“On the other hand, genocide recognition sends a message that the U.S. has moral leadership in these matters,” he added.

Turkey Did Not Take the Recognition Kindly

Turkish Foreign Minister Mevlut Cavusoglu warned that the recognition would worsen ties between the two countries. 

“Statements that have no legal binding will have no benefit, but they will harm ties,” Cavusoglu said. “If the United States wants to worsen ties, the decision is theirs.”

Further, Turkey’s foreign ministry released a statement Saturday that urged Biden to “correct this grave mistake.” 

“We reject and denounce in the strongest terms the statement of the President of the U.S. regarding the events of 1915 made under the pressure of radical Armenian circles and anti-Turkey groups on April 24.”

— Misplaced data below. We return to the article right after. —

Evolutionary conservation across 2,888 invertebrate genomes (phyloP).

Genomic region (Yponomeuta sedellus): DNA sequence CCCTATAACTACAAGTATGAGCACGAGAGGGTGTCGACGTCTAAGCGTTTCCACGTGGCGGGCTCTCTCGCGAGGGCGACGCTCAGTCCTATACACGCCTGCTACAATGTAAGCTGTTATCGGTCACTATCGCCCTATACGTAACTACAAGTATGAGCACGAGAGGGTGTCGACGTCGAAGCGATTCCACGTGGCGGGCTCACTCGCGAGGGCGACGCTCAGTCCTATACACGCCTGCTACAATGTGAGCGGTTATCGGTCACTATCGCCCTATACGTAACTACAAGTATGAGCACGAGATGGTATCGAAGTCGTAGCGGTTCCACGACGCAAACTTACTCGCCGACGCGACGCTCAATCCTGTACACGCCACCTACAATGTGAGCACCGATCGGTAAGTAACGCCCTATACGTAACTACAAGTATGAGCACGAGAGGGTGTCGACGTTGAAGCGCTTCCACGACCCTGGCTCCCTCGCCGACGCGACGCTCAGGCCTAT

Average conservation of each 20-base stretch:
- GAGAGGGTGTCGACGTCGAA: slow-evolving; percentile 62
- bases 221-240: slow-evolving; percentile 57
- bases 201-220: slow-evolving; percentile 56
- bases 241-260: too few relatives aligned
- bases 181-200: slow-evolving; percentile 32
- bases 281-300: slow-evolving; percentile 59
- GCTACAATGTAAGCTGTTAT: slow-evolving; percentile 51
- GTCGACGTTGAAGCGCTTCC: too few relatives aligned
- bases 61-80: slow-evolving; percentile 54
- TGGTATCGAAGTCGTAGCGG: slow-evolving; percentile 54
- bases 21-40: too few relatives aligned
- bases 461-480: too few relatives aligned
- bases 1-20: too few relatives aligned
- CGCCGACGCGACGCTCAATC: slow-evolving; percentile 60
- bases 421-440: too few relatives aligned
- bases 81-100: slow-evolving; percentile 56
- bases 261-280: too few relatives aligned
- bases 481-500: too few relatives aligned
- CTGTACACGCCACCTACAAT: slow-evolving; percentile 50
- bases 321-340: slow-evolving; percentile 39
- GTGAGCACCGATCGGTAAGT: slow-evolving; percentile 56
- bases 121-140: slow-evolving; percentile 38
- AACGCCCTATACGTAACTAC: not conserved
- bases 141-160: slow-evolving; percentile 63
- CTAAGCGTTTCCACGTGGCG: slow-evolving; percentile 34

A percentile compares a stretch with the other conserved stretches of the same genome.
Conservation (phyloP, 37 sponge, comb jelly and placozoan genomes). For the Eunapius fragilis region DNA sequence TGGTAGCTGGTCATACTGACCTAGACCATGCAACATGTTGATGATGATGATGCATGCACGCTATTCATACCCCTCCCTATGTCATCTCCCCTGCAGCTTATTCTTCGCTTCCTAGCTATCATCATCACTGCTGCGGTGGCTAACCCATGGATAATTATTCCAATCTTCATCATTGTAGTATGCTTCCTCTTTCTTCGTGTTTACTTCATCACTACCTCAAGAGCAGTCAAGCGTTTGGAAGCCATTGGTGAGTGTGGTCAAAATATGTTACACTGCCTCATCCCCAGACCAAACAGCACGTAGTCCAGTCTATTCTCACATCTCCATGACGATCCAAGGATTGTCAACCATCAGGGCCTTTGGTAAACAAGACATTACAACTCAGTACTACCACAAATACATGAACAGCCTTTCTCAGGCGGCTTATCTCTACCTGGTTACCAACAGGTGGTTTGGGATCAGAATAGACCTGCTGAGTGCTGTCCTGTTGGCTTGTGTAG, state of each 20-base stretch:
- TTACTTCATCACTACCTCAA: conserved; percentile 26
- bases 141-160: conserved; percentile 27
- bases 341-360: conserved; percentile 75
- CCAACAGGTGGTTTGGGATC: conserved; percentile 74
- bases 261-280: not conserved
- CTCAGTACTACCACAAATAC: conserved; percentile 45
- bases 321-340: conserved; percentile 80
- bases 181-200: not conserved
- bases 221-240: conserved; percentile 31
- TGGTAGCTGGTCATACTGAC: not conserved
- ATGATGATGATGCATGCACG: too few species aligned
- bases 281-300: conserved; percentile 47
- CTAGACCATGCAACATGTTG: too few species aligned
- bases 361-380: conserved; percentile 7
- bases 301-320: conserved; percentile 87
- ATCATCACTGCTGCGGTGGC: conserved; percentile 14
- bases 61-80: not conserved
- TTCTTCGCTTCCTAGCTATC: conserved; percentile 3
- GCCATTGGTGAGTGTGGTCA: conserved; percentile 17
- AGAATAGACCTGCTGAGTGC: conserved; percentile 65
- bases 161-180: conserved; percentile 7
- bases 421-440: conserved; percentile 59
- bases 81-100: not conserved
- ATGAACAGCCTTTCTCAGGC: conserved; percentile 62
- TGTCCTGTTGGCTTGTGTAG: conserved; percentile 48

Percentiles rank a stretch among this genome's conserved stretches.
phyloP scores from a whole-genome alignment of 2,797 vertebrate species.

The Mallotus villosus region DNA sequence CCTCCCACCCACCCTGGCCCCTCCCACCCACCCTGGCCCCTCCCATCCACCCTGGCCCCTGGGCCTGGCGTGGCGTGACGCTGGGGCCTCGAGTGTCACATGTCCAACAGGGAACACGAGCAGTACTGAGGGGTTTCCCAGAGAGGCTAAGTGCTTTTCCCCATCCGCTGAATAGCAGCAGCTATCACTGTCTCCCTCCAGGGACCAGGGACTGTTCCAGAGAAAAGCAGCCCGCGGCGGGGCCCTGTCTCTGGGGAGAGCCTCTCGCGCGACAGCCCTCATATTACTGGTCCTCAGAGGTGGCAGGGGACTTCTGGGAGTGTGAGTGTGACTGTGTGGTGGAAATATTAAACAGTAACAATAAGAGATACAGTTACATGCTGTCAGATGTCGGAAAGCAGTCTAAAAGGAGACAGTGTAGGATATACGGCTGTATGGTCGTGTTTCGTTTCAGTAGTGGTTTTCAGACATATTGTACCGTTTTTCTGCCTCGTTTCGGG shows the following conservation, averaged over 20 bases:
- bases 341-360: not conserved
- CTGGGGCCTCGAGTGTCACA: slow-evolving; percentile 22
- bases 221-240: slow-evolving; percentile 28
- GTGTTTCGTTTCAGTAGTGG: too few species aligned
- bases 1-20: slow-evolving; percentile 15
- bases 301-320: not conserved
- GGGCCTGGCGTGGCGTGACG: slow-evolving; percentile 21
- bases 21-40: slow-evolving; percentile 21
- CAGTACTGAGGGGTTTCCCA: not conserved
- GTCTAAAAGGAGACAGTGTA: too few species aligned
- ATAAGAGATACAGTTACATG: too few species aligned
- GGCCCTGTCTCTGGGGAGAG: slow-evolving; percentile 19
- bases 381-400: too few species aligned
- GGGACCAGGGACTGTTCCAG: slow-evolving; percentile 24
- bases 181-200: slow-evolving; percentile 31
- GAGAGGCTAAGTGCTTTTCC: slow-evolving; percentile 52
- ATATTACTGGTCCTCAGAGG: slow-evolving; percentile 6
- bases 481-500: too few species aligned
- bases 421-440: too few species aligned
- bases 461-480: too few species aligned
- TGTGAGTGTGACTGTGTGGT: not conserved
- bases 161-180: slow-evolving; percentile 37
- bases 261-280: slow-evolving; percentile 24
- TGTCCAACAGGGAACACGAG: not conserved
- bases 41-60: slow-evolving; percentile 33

“This statement of the U.S…. will never be accepted in the conscience of the Turkish people, and will open a deep wound that undermines our mutual friendship and trust,” the foreign ministry added.

Erdogan will also likely undertake polemical rhetoric in the following days.
Presidents Erdogan and Trump. Turkey enjoyed a hands-off approach from the Trump administration. (Reuters)

The Administration Is Determined to Address The Problem of Turkey

Still, in an attempt to strengthen NATO cohesion, Biden has made it clear that he’ll support mediation between NATO allies France, Greece, and Turkey. The relationship between the two European countries and Turkey has been acrimonious for quite some time.